FILE PHOTO: The Wider Image: Mothers of babies afflicted by Zika fight poverty, despair
By Julie Steenhuysen
CHICAGO (Reuters) - Prior infection with dengue, a mosquito-borne disease that infects nearly 400 million people a year, could reduce the risk of contracting Zika nearly by half, U.S. and Brazilian researchers reported on Thursday.
The finding, published in the journal Science, could have implications for approved and experimental dengue vaccines by Sanofi, Takeda Pharmaceutical, Merck & Co and Brazil's Butantan Institute, they said.
It was based on tests of blood samples from a long-running study of nearly 1,500 women in Salvador, a city in northeast Brazil that was hard hit by the Zika epidemic that began in 2015.
Dengue and Zika are closely related diseases. Scientists have linked Zika infection during pregnancy with severe birth defects, including microcephaly, which is marked by small head size.
Overall, the study found that Zika affected 73 percent of study participants, and the high infection rate in this corner of Brazil explains the high numbers of infants later born with microcephaly, said Albert Ko of the Yale School of Public Health, one of the study's lead authors.
Women in this study who had previously been exposed to dengue, however, were less likely to get Zika.
"If you have high anti-dengue antibody levels, you can reduce your odds to become infected by almost half," Dr. Ernesto Marques, an infectious disease specialist at the University of Pittsburgh and Fundação Oswaldo Cruz in Brazil, said in a telephone interview.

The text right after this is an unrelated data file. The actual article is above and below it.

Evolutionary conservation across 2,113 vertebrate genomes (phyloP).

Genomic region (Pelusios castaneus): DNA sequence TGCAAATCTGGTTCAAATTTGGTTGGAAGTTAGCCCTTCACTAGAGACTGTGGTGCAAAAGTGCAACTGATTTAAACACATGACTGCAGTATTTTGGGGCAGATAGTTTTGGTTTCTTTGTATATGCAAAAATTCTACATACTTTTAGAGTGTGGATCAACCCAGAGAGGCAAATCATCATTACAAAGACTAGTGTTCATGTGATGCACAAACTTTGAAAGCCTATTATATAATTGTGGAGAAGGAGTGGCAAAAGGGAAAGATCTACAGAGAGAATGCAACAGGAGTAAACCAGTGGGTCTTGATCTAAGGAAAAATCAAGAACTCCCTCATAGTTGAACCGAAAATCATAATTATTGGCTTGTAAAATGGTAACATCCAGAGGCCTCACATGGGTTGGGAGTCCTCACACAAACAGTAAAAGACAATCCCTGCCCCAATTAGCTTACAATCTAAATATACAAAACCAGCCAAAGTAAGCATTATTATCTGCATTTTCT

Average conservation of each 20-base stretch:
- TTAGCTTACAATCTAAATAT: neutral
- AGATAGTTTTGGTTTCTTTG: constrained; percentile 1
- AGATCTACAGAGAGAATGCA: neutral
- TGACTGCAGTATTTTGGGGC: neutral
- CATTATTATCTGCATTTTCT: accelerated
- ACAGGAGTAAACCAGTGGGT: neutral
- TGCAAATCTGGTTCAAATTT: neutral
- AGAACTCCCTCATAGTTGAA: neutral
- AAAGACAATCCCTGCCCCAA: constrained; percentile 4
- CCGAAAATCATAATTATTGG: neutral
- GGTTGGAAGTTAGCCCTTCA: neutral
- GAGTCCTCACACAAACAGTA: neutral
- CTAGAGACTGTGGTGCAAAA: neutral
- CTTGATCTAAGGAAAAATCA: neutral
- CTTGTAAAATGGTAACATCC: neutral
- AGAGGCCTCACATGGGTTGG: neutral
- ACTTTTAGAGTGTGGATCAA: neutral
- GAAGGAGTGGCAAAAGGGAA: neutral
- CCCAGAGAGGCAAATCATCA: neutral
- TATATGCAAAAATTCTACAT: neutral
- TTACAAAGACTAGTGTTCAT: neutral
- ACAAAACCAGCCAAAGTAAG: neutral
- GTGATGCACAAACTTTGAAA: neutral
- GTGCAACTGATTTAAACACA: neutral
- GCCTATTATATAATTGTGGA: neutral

Marques developed a test that allowed researchers to distinguish between dengue and Zika infections. He said more study is needed to understand whether new dengue vaccines could also protect against Zika.
Takeda last month released positive results of its dengue vaccine called TAK-003, showing it prevented dengue fever caused by any of the four types of dengue. Full phase 3 results are expected in the next few months.
If licensed, TAK-003 would be the world's second dengue vaccine, behind Sanofi's Dengvaxia, which was first licensed in 2015. Rollout of that vaccine has stalled because it can increase the risk of severe dengue in some people who had never previously been infected.
Brazil's non-profit Butantan Institute is in late-stage trails with a different dengue vaccine developed by the U.S. National Institutes of Health for use in Brazil. Merck, which has licensed that vaccine for use outside of Brazil, is in the early stages of clinical testing.
(Reporting by Julie Steenhuysen; Editing by David Gregorio)